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Wednesday 24 April 2019
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Kandjoze engages diamond industry

Mines and Energy minister Obeth Kandjoze is worried over the mass exporting of rough diamonds out of the country and revealed that measures aimed at making the monitoring measures more effective will be announced soon. Speaking at the mining industry engagement session this week, Kandjoze said the continued mass exports “undermines” government’s efforts to eradicate poverty. “The continued mass exports of rough diamonds undermines the concerted efforts government is making to eradicate poverty, unemployment and improve the lives of ordinary Namibian citizens. I would hereby like to make a plea to those that are exporting a significant proportion of the rough purchased from NDTC to reconsider the practice,” pleaded Kandjoze.
In the same breath, Kandjoze lamented the fact that, out of all diamonds sold by NDTC to its customers in the past year, a “significant proportion was exported without being cut and polished in Namibia.” “Based on export data provided to me by the Office of the Diamond Commissioner, only about 20% of the total beneficiation sales made by NDTC during 2016 were processed in locally. I would like to make it categorically clear that the current trend of high rough exports is of grave concern to my office and the Namibian Government in general,” lamented Kandjoze. Kandjoze also highlighted the importance of “timely and accurate” monitoring of rough diamond exports by the Office of the Diamond Commissioner.
Moreover, he lauded the recent cooperation and close working relationship between the Office of the Diamond Commissioner and NDTC saying it further strengthened Department’s ability to monitor rough exports.  Kandjoze said the Office of the Diamond Commissioner is expected to communicate additional measures aimed at making the monitoring process much more effective.  He called on all stakeholders to support the diamond commissioner when it comes to ensuring the ease of monitoring. Furthermore, Kandjoze acknowledged the concerns raised by certain sectors in the mining industry over NDTC’s allocation process.  “NDTC’s allocation process at this stage does not take into consideration the import of rough diamonds to either augment or supplement the rough purchased from NDTC.  I do appreciate that rough imports ultimately supports beneficiation activity on the ground and have tasked the Department and NDTC to come up with a solution around this,” he said.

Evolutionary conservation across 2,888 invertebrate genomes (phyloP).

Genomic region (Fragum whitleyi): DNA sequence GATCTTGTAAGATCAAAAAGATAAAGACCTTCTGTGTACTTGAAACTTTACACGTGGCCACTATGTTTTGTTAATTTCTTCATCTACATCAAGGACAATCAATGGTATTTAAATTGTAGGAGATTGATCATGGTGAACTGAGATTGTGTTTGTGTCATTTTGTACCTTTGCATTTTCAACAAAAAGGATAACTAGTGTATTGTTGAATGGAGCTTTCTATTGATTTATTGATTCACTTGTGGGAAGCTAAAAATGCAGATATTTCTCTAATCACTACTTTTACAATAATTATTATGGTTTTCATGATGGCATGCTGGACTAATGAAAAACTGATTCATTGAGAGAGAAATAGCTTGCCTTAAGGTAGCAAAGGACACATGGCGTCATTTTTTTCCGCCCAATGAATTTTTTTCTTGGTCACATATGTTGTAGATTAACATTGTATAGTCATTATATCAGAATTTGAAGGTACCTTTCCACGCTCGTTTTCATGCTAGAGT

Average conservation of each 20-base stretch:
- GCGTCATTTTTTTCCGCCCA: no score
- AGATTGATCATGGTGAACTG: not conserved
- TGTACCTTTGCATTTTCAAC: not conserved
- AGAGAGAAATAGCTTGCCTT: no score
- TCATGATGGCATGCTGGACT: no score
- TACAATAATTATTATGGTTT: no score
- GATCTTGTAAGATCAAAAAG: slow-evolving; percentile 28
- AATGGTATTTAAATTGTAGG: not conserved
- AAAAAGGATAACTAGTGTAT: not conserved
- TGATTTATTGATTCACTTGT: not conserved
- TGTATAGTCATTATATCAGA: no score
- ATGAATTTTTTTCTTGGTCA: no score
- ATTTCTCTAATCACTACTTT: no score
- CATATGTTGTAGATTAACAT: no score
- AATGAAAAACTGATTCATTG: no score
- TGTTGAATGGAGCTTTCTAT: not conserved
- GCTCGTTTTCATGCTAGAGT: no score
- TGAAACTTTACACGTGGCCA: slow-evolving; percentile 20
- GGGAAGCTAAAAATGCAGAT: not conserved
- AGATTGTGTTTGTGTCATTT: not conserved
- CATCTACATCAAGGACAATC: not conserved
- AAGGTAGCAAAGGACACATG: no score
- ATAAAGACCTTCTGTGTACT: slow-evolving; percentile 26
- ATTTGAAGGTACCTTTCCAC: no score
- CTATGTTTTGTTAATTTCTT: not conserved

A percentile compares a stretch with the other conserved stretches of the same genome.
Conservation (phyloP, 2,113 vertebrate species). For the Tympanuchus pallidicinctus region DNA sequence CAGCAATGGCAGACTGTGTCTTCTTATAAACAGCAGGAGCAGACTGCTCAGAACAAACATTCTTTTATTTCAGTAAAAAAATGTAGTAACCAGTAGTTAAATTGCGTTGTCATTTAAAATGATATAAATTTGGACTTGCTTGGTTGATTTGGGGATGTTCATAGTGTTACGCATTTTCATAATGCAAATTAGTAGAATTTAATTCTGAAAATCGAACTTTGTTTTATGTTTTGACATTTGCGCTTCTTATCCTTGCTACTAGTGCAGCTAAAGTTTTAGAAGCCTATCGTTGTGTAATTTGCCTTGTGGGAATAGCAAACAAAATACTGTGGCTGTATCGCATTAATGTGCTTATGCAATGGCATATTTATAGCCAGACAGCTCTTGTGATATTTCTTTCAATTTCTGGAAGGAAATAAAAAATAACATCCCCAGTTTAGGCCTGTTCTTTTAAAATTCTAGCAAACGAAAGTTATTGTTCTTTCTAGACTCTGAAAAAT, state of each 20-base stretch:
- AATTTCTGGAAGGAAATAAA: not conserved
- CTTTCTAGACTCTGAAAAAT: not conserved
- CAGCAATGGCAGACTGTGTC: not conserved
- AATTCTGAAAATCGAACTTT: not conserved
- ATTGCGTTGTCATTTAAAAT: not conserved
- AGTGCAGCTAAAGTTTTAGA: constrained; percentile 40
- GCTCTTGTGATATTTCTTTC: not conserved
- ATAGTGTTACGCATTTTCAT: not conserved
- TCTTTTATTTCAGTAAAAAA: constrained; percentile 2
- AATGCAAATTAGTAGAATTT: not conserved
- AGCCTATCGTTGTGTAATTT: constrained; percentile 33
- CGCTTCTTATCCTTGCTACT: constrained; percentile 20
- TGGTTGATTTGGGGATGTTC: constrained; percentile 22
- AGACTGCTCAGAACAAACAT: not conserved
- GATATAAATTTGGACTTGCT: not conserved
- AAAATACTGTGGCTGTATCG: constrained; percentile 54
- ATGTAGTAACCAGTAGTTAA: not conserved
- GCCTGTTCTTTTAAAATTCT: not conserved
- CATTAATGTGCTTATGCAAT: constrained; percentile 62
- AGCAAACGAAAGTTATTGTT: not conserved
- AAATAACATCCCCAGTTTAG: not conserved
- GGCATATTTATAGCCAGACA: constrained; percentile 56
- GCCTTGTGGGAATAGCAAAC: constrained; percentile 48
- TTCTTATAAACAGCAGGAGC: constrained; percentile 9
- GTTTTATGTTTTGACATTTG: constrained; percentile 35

Kandjoze further charged that “under no circumstance” will his ministry allow a situation whereby the exportation of the country’s most precious mineral is taken advantage of, adding that the exploration to find ways to streamline the process governing the movement of rough diamonds within the borders of Namibia is underway.  “This is an issue that has been highlighted on a number of occasions by the industry and we fully understand the impact that it currently has on the length of the manufacturing cycle in Namibia.  We will be engaging with Customs and Protected Resource Unit (PRU) to see how we can streamline this process whilst at the same time making sure the industry continues to adhere to the provisions of the Diamond Act,” stated Kandjoze. Moreover, through a number of consultative meetings with NDTC and the Department, it was established that a lack of funding and the absence of grading laboratories in the country were among the factors that hamper the growth of the cutting and polishing industry in Namibia.  In his quest to address the challenges faced by the Namibian diamond cutting and polishing sector, Kandjoze tasked NDTC to engage with various financial institutions and grading laboratories to find solutions to the issue. In the meantime government will also explore alternative funding mechanism aimed at easing some of the funding pressures the mining industry is currently experiencing, said Kandjoze.
Kandjoze said government is considering the downstreaming diamond beneficiation activities which are “crucial” in realizing both the National Development Plans (NDPs) and Harambee Prosperity Plan.
“Let me assure you that the Namibian Government considers sustainable downstream diamond beneficiation activity as crucial to achieving the national development objectives and goals as set out in the National Development Plan (NDP 4 -5),” he said.




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